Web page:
That’s what people consider blasphemy. That’s why they go utterly ape when Christians won’t take off our hats in church, or wear jeans. Business attire only!—and only Jesus gets to wear a toga.

By this definition, I commit blasphemy a lot. More than one Christian has got their knickers in a knot over my titling this blog Christ Almighty! To them, Christ Jesus is holy, and anything which makes our king sound too familiar is lèse-majesté.

Y’might not know that term. It comes in handy. It’s French for “less majestic”—it’s when people don’t treat the king with the dignity he merits. (Or, more accurately, imagines he merits; I’m an American and the only king I respect is Jesus. The rest, whether they know it or not, are usurpers of his title.) Lèse-majesté is the invention of petty, insecure despots, who wanted everyone to suck up to them under pain of death. Esther slammed into it when she had to petition the shah of Persia for her people, but if she showed up unannounced the shah could interpret it as an insult. Es 4.11 Good thing he thought she was hot.

The reason Christians keep propping up lèse-majesté as their definition of blasphemy, is because there’s a bit of despotism in them. It’s not that God’s insulted or offended when his kids boldly approach the throne of grace. He 4.16 He has a thick skin—and a sense of humor. It’s these Christians who don’t. They take offense because deep down they wanna be treated with rarified respect, and if that’s how we’ve gotta be with God, it makes it all the easier for them to suggest maybe we oughta treat them, “the Lord’s anointed,” with similar respect.

Hence they attempt to enforce divisions and ranks and barriers in God’s kingdom—all the stuff Jesus abolished by making every single one of us into God’s children, priests, and kings.

Well, enough about what blasphemy’s not. Let’s get to what it is.

Exorcisms by Satan’s power? Hardly.

by K.W. Leslie, 04 July

Mark 3.22-27, Matthew 9.32-34, 12.22-30, Luke 11.14-23.

In between Jesus’s family fearing he was overworked, Mark inserts this story about the Jerusalem scribes (or Pharisees, in Matthew) accusing him of performing his exorcisms through the power of the devil.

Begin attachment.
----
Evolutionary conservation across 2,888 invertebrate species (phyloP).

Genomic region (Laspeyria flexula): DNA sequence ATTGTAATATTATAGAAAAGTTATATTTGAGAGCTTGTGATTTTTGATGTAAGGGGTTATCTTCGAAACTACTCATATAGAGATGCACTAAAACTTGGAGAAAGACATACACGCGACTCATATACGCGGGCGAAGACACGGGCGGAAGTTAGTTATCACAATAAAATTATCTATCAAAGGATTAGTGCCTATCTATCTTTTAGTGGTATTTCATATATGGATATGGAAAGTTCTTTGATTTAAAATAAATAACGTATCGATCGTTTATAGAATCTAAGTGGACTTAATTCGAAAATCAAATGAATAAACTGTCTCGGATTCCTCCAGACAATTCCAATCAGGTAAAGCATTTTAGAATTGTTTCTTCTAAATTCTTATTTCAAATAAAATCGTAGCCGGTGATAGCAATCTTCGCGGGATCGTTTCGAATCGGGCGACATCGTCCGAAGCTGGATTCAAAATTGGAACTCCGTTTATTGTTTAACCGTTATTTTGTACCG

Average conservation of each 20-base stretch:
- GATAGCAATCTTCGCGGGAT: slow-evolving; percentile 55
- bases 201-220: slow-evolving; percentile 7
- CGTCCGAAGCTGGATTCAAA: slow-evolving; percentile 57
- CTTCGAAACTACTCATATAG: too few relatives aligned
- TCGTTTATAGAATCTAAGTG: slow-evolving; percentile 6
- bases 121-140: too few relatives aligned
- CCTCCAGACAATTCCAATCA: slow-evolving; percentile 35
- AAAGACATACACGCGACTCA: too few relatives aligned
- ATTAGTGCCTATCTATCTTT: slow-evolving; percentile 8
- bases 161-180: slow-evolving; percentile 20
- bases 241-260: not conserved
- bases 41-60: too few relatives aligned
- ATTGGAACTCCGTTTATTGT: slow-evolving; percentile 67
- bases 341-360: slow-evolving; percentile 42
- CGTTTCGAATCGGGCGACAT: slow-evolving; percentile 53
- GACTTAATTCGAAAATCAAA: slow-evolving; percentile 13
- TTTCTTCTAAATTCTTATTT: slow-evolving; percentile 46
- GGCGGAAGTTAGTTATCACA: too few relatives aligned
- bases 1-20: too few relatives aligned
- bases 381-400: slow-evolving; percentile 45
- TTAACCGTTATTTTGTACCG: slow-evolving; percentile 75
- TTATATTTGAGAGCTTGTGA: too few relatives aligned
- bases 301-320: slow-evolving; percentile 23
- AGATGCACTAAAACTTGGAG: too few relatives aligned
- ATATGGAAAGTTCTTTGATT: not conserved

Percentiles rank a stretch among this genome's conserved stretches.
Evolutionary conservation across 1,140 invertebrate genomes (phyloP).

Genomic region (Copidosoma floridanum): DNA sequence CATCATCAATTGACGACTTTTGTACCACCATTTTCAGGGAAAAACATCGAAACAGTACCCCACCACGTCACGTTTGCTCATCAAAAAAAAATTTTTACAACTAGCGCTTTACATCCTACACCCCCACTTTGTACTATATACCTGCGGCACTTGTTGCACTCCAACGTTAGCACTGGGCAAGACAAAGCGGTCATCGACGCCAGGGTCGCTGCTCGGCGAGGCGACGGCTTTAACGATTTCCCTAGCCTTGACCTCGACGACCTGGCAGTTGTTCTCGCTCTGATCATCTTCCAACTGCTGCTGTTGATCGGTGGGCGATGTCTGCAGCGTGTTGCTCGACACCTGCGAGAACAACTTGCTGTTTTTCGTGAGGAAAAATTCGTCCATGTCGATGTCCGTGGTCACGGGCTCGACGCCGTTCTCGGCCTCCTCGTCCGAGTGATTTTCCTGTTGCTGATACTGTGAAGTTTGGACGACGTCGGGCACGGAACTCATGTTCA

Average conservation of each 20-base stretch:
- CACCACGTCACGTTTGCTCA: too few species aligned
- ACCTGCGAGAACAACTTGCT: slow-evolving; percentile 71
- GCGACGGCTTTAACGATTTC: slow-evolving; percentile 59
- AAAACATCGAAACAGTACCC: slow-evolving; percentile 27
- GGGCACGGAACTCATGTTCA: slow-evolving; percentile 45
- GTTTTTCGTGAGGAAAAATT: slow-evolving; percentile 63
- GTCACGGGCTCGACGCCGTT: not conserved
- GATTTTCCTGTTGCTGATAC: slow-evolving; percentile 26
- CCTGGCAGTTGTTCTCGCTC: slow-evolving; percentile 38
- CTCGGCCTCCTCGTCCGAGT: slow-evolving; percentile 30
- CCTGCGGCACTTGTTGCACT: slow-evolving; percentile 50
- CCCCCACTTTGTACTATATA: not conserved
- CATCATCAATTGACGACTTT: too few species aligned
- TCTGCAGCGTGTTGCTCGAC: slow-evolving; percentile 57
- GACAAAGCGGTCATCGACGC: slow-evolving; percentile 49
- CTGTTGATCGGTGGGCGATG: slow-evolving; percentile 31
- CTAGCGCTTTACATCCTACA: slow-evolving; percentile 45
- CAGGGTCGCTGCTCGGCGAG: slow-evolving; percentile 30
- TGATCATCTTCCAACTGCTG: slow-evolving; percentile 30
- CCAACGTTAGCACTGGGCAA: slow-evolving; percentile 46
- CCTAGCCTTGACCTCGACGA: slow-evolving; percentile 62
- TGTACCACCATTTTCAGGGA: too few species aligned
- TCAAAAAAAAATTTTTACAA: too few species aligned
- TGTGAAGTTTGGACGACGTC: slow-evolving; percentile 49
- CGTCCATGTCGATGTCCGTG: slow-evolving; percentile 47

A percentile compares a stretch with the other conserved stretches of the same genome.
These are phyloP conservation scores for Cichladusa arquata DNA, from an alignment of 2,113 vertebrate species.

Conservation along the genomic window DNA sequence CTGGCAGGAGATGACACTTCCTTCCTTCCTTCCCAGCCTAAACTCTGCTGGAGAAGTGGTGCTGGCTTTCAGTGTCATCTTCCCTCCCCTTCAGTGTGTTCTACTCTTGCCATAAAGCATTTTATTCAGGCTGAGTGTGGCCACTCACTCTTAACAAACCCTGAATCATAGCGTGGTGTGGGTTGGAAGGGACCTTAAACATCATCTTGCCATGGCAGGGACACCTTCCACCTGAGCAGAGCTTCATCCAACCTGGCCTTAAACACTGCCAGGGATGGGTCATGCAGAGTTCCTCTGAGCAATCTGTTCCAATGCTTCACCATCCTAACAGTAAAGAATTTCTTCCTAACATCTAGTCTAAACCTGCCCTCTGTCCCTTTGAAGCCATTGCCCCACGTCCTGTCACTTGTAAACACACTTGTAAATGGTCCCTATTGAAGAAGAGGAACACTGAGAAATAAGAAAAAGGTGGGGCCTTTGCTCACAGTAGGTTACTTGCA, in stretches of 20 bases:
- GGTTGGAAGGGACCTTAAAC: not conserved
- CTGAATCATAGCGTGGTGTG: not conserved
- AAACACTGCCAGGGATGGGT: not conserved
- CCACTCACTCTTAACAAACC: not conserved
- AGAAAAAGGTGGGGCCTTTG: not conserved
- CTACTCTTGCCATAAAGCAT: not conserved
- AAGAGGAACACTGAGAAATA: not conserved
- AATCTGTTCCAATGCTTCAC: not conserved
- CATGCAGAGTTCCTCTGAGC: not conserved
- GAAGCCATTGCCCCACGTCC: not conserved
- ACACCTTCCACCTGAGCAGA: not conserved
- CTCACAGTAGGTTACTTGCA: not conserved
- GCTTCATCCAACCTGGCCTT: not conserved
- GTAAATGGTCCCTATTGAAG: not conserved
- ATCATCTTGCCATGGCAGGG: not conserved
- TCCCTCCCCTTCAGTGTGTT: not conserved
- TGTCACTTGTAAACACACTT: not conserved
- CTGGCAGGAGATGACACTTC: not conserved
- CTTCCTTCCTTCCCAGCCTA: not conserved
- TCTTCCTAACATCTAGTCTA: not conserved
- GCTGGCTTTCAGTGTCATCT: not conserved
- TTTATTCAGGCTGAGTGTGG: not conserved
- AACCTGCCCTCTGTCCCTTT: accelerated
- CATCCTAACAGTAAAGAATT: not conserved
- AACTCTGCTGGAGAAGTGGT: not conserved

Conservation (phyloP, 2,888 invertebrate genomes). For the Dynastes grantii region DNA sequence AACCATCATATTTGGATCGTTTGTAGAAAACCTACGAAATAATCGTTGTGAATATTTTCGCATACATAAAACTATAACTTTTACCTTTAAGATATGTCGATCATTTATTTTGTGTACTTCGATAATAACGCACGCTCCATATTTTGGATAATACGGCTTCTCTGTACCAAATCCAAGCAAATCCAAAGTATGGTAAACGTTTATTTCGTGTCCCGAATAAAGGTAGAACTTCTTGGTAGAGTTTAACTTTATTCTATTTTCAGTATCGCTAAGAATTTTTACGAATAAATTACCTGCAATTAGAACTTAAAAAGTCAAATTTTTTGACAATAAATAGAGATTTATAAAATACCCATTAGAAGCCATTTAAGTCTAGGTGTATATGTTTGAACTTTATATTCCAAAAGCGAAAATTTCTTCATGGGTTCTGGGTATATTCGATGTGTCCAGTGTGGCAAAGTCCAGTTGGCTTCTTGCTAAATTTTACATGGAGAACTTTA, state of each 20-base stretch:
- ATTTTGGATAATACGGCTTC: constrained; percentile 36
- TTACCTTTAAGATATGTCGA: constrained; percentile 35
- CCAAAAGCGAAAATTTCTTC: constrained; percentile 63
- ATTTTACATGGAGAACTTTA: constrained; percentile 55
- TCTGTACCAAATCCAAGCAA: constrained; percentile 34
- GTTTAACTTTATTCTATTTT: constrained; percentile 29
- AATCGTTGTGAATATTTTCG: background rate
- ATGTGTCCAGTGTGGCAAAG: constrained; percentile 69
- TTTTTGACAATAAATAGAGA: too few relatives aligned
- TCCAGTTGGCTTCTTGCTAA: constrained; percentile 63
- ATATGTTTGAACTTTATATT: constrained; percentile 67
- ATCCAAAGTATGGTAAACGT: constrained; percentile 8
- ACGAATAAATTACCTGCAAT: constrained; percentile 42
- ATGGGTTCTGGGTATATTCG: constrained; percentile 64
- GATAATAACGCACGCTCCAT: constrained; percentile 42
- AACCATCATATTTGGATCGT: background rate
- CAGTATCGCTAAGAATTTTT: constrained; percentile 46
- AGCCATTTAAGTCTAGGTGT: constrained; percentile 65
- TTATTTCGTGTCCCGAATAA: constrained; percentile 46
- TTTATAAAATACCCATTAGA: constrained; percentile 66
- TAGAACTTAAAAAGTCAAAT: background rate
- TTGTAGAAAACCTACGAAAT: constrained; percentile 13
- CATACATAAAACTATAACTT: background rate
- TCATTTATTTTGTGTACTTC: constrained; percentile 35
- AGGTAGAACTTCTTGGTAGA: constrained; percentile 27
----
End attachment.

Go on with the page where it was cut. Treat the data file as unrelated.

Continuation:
Matthew and Luke tell the story in the context of an exorcism Jesus had just performed. Matthew even tells it twice. Likely this accusation took place more than once.

Mk 3.22 KWL
Scribes who came down from Jerusalem said Jesus had Baal Zevúl,
and that he threw out demons by the head demon.
 
Mt 9.32-34 KWL
32 As they left, look: People brought Jesus a mute person, a demoniac.
33 Once Jesus threw out the demon, the mute man spoke.
The crowd was amazed, saying, “This never appeared in Israel before.”
34 The Pharisees were saying, “Jesus throws out demons by the head demon.”
 
Mt 12.22-24 KWL
22 Then they brought Jesus a blind and deaf demoniac.
Jesus cured him, so the deaf man was speaking and seeing.
23 The whole crowd was overwhelmed and said, “Isn’t this man the Son of David?”
24 The Pharisees who heard it said, “This man doesn’t throw out demons—
unless it’s by Baal Zevúl the head demon.”
 
Lk 11.14-16 KWL
14 Jesus was throwing out a demon, and it was mute.
It happened when the demon came out, the mute man spoke. The crowd was amazed.
15 But some of them said, “He threw out the demon by Baal Zevúl the head demon.”
16 Others, to test Jesus, sought from him a sign from heaven.

Baalism is what we tend to call all the pagan religions which cropped up in ancient Palestine. They’re not all the same god, but the Hebrew-speakers generically called all these gods bahál/“master.” The Baal they referred to as Baal Zevúl was the god of Ekron, Philistia; the god Akhazyáh ben Ahab had inquired of when he wanted to know if he’d recover from his injuries. 2Ki 1.2 Elijah had intercepted Akhazyáh’s messengers and told them he’d die; Akhazyáh sent soldiers to arrest Elijah, who had the LORD set them on fire; maybe you heard the story. 2Ki 1

Zevúl means “[heavenly] dwelling.” But just for fun, the Hebrews started swapping zevúl for zevúv/“gnat” or “fly,” and it stuck. In the Septuagint, Baal Zevúl is translated Vaal, myían theón/“Baal, fly god.” But by Jesus’s day, they were back to calling it Baal Zevúl… ’cause in Aramaic, zevúl means “feces.” Hence the New Testament calls the god Veëlzevúl/“Beelzebul” (KJV “Beelzebub”). And y’might notice the Pharisees were using the term as a euphemism for Satan.

Christian mythology imagines Baal Zevúl, or Beelzebul, or Beelzebub, as a whole other devil than Satan. Sometimes Satan’s vice-devil. Sometimes a devil who rebelled against Satan and went its own way. Sometimes the devil who supervises idolatry; sometimes the devil who tempts humans with gluttony; sometimes the devil who specializes in demonizing people. Meh; a devil’s a devil.

The Galilean Pharisees didn’t know what to make of Jesus. They hated that he violated their customs. But they couldn’t deny that he actually performed miracles and exorcisms. Perhaps they sent for Jerusalem scribes in order to help ’em sort this out, and provide an expert opinion. Remember, the custom in Pharisaism isn’t to give your own rulings like Jesus does, but defer to the experts. Whereas Protestants tend to be a bit independent, and figure we have enough horse sense to judge someone a heretic right away, simply because we don’t care for their teachings. Or their politics. Or their person.

Jesus would object and say look for the fruit. Heck, that’s what he did in response.